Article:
“I am one of those closest to Noel Le Graet,” added Aulas. “I felt, even if it has cost him a lot, that the interests of the federation had to come before his own given his state of mind. The meeting is on Tuesday and it is up to him to speak. I think it would be wise for him to step back and to explain what is acceptable and what is not with regards to what he has been accused of.”
What about the Women’s World Cup?
Obviously, Diacre out would mean that Les Bleues would need a new boss and presumably institutional changes would be actioned which bring Renard, Katoto, Diani, and others back into the fold. That will be easier said than done, but it appears that Diacre leaving could be one major hurdle out of the way and that it would then be up to the FFF to identify a successor with current PSG Feminine boss Gerard Precheur an early frontrunner for the role. Such a decision could also be dictated by the next permanent president with Aulas’ strong links with the women’s game and a desire to create a fully professional French league of huge importance.
What next for the FFF?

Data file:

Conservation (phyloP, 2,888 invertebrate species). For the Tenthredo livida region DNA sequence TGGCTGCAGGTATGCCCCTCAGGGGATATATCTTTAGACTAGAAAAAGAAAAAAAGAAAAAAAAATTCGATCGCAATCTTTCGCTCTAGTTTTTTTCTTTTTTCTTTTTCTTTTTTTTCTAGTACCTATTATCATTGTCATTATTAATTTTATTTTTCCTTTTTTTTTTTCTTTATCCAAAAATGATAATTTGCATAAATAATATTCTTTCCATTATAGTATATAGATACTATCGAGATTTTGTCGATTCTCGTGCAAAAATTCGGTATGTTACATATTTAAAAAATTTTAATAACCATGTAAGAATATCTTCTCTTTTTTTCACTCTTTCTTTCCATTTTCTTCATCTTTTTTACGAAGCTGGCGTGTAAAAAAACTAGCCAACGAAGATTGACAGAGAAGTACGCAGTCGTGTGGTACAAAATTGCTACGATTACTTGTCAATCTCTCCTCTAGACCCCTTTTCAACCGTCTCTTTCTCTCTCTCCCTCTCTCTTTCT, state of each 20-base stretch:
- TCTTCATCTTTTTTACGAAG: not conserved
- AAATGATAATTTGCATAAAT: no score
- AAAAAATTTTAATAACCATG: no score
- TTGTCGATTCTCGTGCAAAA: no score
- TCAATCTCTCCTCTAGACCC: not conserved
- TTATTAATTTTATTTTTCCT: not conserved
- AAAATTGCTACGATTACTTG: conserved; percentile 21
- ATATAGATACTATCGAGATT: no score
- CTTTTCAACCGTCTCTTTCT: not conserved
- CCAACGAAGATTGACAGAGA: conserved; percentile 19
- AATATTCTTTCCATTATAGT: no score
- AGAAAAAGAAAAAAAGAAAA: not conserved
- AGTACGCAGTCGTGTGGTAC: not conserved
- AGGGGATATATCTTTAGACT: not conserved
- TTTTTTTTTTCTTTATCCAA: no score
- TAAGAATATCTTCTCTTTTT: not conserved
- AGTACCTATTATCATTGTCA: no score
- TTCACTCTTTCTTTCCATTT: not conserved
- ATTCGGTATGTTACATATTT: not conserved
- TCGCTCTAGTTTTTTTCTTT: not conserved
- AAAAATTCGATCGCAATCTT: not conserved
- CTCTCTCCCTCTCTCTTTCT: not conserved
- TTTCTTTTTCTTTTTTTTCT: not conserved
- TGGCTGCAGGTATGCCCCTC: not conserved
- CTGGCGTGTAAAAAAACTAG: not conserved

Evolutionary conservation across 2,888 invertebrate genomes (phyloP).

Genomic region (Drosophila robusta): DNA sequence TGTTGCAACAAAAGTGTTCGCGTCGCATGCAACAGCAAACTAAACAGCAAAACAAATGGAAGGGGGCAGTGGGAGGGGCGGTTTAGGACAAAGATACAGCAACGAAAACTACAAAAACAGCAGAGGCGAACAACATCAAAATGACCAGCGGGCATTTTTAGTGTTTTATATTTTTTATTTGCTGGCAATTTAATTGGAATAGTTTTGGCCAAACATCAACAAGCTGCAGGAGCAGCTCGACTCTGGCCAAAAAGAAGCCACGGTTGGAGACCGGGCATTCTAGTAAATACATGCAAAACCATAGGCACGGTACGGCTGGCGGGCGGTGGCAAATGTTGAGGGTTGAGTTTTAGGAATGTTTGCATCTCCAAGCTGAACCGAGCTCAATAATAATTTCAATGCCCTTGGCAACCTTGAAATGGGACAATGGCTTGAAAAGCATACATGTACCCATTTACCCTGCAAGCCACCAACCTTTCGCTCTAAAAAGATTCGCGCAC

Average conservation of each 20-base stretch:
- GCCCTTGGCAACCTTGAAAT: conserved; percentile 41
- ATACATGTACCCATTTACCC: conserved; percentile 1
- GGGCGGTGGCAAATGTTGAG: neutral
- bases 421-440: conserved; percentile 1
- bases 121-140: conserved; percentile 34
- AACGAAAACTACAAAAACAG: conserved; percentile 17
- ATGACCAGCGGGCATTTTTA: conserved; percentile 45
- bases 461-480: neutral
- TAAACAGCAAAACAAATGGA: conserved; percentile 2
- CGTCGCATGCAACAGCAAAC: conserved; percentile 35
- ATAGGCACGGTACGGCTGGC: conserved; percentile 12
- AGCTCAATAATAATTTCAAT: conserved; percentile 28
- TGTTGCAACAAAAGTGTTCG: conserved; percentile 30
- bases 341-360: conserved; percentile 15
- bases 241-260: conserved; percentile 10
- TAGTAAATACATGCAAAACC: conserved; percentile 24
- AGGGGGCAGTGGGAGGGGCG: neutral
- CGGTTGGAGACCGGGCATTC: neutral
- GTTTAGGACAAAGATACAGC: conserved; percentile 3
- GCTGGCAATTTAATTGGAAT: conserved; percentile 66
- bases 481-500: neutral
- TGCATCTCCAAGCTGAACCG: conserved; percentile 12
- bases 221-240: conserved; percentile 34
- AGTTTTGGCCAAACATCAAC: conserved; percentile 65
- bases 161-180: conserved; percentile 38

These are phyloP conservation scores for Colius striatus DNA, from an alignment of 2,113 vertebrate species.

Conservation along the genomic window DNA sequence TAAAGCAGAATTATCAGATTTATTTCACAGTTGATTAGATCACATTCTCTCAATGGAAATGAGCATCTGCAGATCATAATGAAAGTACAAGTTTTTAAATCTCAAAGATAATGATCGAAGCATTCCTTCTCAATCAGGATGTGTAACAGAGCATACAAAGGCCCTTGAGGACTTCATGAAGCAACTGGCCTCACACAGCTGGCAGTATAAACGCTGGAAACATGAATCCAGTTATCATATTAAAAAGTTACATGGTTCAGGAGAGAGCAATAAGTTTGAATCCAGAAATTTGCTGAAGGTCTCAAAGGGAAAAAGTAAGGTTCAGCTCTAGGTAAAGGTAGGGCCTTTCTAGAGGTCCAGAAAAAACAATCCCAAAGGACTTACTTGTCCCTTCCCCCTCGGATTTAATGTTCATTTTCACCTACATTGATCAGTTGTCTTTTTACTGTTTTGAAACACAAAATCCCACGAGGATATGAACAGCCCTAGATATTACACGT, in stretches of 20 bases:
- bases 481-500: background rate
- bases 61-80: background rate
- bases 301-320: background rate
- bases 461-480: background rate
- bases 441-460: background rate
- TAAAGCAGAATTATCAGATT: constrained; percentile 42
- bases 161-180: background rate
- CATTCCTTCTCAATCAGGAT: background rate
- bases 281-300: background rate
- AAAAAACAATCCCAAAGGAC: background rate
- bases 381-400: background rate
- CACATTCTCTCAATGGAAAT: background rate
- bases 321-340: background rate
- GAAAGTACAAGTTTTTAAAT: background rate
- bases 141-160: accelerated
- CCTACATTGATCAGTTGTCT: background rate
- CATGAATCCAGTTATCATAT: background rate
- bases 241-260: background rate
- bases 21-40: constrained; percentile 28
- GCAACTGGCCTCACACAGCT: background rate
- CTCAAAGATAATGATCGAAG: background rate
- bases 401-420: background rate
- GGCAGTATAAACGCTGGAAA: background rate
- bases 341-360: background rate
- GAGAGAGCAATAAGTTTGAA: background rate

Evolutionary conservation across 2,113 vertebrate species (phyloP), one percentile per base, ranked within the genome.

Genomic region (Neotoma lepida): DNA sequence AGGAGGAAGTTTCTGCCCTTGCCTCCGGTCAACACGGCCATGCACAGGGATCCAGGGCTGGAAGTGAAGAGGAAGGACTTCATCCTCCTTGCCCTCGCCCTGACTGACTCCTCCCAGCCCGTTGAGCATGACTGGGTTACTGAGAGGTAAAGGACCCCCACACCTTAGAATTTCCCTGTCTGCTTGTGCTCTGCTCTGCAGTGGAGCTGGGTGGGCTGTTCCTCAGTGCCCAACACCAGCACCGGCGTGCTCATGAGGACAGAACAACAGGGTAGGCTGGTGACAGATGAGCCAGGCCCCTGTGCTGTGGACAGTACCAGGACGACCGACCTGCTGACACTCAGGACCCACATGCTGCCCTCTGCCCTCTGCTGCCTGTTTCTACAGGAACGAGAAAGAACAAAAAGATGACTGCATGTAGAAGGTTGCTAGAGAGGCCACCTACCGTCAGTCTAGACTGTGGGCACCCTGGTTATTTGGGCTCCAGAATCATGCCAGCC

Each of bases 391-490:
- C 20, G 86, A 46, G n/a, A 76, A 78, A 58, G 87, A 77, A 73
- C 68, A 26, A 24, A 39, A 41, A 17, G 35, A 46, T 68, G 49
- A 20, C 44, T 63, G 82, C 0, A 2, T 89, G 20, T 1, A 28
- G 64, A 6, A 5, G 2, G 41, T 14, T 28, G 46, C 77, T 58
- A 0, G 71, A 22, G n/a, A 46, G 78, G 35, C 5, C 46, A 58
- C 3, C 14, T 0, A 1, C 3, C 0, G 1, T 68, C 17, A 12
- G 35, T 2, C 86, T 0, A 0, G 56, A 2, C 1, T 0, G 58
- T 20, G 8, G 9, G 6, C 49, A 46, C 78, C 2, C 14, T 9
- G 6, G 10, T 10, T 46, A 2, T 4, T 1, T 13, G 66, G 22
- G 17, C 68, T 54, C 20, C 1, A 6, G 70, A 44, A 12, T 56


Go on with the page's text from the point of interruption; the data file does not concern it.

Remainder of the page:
The federation will either continue with Diallo as interim president for a while longer before designating a permanent replacement or he will take over the role himself which would end any of Aulas’ potential ambitions as well as those of RC Strasbourg Alsace supremo Marc Keller who has long been considered the most likely to succeed Le Graet. Perhaps the fact that the man from Alsace was Le Graet’s preferred succession candidate will ultimately count against him if he and Aulas both run given that the OL chief has been a pillar of the domestic game spanning decades. In any case, things are not quite so advanced and the FFF must take a stance on the findings of the audit which Oudea Castera has hinted are highly unfavorable.